[Show abstract][Hide abstract] ABSTRACT: Recent experimental advancements allow determining positions of nucleosomes for complete genomes. However, the resulting nucleosome occupancy maps are averages of heterogeneous cell populations. Accordingly, they represent a snapshot of a dynamic ensemble at a single time point with an overlay of many configurations from different cells. To study the organization of nucleosomes along the genome and to understand the mechanisms of nucleosome translocation, it is necessary to retrieve features of specific conformations from the population average.
Here, we present a method for identifying non-overlapping nucleosome configurations that combines binary-variable analysis and a Monte Carlo approach with a simulated annealing scheme. In this manner we obtain specific nucleosome configurations and optimized solutions for the complex positioning patterns from experimental data. We apply the method to compare nucleosome positioning at transcription factor binding sites in different mouse cell types. Our method can model nucleosome translocations at regulatory genomic elements and generate configurations for simulations of the spatial folding of the nucleosome chain.
Source code, precompiled binaries, test data and a web-based test installation are freely available at http://bioinformatics.fh-stralsund.de/nucpos/.
email@example.com, firstname.lastname@example.org SUPPLEMENTARY INFORMATION: Supplementary figures and tables are available at Bioinformatics online.
[Show abstract][Hide abstract] ABSTRACT: The wormlike-chain (WLC) model is widely used to describe the energetics of DNA bending. Motivated by recent experiments, alternative, so-called subelastic chain models were proposed that predict a lower elastic energy of highly bent DNA conformations. Until now, no unambiguous verification of these models has been obtained because probing the elasticity of DNA on short length scales remains challenging. Here we investigate the limits of the WLC model using coarse-grained Monte Carlo simulations to model the supercoiling of linear DNA molecules under tension. At a critical supercoiling density, the DNA extension decreases abruptly due to the sudden formation of a plectonemic structure. This buckling transition is caused by the large energy required to form the tightly bent end-loop of the plectoneme and should therefore provide a sensitive benchmark for model evaluation. Although simulations based on the WLC energetics could quantitatively reproduce the buckling measured in magnetic tweezers experiments, the buckling almost disappears for the tested linear subelastic chain model. Thus, our data support the validity of a harmonic bending potential even for small bending radii down to 3.5 nm.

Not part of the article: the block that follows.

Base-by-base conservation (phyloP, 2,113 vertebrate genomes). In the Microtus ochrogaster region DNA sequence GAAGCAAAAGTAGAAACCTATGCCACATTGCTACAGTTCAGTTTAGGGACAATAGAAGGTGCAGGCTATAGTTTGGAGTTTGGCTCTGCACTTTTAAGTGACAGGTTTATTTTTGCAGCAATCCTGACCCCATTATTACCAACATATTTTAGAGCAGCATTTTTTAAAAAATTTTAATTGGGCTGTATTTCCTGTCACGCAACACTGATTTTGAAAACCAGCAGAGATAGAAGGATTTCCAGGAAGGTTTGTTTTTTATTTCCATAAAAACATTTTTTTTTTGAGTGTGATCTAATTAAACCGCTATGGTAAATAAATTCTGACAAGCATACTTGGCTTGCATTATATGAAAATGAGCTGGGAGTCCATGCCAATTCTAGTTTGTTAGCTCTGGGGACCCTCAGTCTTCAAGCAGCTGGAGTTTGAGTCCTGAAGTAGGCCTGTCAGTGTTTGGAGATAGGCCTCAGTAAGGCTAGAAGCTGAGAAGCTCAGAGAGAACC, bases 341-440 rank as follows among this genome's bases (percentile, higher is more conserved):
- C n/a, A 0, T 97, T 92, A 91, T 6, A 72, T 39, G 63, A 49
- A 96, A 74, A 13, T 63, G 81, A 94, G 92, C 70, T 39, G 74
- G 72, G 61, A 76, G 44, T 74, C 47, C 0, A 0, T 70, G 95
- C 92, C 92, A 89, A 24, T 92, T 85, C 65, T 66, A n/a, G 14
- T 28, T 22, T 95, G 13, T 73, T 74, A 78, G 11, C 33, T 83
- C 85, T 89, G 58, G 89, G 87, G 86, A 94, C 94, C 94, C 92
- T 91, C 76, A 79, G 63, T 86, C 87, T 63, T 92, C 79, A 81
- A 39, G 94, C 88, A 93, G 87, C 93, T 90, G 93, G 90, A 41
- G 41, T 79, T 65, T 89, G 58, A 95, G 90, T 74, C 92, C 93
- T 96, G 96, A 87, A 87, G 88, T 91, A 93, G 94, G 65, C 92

[Show abstract][Hide abstract] ABSTRACT: DNA-DNA interactions are important for genome compaction and transcription regulation. In studies of such complex processes, DNA is often modeled as a homogeneously charged cylinder and its electrostatic interactions are calculated within the framework of the Poisson-Boltzmann equation. Commonly, a charge adaptation factor is used to address limitations of this theoretical approach. Despite considerable theoretical and experimental efforts, a rigorous quantitative assessment of this parameter is lacking. Here, we comprehensively characterized DNA-DNA interactions in the presence of monovalent ions by analyzing the supercoiling behavior of single DNA molecules held under constant tension. Both a theoretical model and coarse-grained simulations of this process revealed a surprisingly small effective DNA charge of 40% of the nominal charge density, which was additionally supported by all-atom molecular dynamics simulations.
[Show abstract][Hide abstract] ABSTRACT: The three-dimensional structure of chromatin affects DNA accessibility and is therefore a key regulator of gene expression. However, the path of the DNA between consecutive nucleosomes, and the resulting chromatin fiber organization remain controversial. The conformational space available for the folding of the nucleosome chain has been analytically described by phase diagrams with a two-angle model, which describes the chain trajectory by a DNA entry-exit angle at the nucleosome and a torsion angle between consecutive nucleosomes. Here, a novel type of numerical phase diagrams is introduced that relates the geometric phase space to the energy associated with a given chromatin conformation. The resulting phase diagrams revealed differences in the energy landscape that reflect the probability of a given conformation to form in thermal equilibrium. Furthermore, we investigated the effects of entropy and additional degrees of freedom in the dynamic phase diagrams by performing Monte Carlo simulations of the initial chain trajectories. Using our approach, we were able to demonstrate that conformations that initially were geometrically impossible could evolve into energetically favorable states in thermal equilibrium due to DNA bending and torsion. In addition, dynamic phase diagrams were applied to identify chromatin fibers that reflect certain experimentally determined features.